Providence prepares for 5G roll-out with ‘small cells’

For Providence, RI residents’ access to 5G service could literally be right around the corner, writes the Providence Journal’s Patrick Anderson.

Currently, mobile phone companies are preparing for the 5G rollout by placing thousands of small radio transmitters similar to Verizon’s three-foot cylinder that resides on a local Providence streetlight.

Known as “small cells”, these transmitters service as a reduced size version of the cell towers people have become accustomed to. They have quickly become wireless carriers’ preferred way to boost their mobile networks, particularly in densely populated areas like stadiums. The small cells will help expand current 4G LTE networks, which currently provide a majority of cellular service. They’re also expected to play a key role when a new 5G network becomes available.Small-Cells-AH-5

The small cells have made their way into Providence because the state’s lawmakers want to be on the front of the line, if not first in line, when 5G service is readily available. A bill has already been passed that will standardize and streamline local permitting of small cells across Rhode Island. Telecom companies will now have an easier time building there.

The bill also limits how much cities can charge phone companies to lease space on utility poles owned by their respective municipalities, street lights and similar structures. The maximum is $150 per location annually. There’s also a 180 day deadline for every permit to be approved.

“This is an effort going on nationally, being negotiated in every state as we are speaking,” Senator Louis DiPalma (Democrat, Middletown), who introduced the “Small Cell Siting” bill told the Providence Journal. “It’s unclear when the applications, vendors, software and hardware that need it will be ready, but when they are, those states who have (streamlined permitting) will get it first.”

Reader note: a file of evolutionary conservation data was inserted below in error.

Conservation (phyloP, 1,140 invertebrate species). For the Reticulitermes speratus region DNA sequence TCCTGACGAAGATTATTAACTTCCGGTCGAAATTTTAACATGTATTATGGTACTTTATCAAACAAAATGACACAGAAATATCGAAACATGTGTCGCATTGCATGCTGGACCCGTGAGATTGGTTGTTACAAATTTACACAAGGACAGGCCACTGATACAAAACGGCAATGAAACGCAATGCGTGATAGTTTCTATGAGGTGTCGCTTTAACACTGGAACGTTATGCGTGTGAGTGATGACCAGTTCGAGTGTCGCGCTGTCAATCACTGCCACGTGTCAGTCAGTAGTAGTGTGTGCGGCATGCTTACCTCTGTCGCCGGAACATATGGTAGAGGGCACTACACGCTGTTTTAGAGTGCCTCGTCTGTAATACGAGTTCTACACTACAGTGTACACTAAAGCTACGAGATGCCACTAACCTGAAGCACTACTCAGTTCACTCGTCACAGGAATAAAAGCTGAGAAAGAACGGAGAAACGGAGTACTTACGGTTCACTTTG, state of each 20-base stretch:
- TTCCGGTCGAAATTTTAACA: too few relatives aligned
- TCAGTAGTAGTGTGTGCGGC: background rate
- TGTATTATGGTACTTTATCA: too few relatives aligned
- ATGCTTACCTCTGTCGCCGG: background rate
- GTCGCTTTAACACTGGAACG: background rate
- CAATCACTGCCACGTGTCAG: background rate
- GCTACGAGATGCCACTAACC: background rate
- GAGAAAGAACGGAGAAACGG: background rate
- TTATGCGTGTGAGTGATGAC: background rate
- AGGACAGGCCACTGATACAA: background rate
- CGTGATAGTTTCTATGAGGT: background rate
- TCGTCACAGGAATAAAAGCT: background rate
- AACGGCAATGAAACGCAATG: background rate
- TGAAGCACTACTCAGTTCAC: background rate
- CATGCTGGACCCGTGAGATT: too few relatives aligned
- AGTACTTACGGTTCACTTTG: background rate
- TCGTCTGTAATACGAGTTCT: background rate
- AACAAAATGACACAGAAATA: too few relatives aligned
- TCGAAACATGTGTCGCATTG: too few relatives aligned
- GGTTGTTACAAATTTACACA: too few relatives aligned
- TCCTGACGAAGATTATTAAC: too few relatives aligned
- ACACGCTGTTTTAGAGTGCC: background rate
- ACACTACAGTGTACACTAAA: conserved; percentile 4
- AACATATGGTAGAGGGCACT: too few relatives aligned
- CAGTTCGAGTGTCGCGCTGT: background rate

Since 5G systems will require higher-frequency signals than 4G currently does, more transmitters that are closer together and small cells will be needed for it to work. Providence Mayor Jorge Elorza saw an opportunity and purchased more than 16,000 streetlights from National Grid last year. His plan was to lease the streetlights to wireless providers to bring in more revenue.

His purchase saw him oppose the original House version of the small cell bill, which had a lower per location yearly fee ($50) and the deadline for permit approval was only 60 days. Eventually $150 per cell was agreed on as a compromise.

Now that small cells have been approved, the big question is when will the improved cellular service will be made available to Rhode Island residents.

Currently, there’s no concrete start date for 5G service. Verizon spokesman Chris McCann explained the carrier already has a 5G home Internet pilot going in eight out of state markets. Next steps will be announced by the end of 2017. 5G phone service however is further out; McCann sees that process beginning at the end of the decade. Instead companies are using small cells to improve 4G service.

“4G will be around for a long time,” McCann told the Providence Journal. “5G will not just replace it; it is an evolution. A lot of things that will bulk up 4G with densification will support 5G.”

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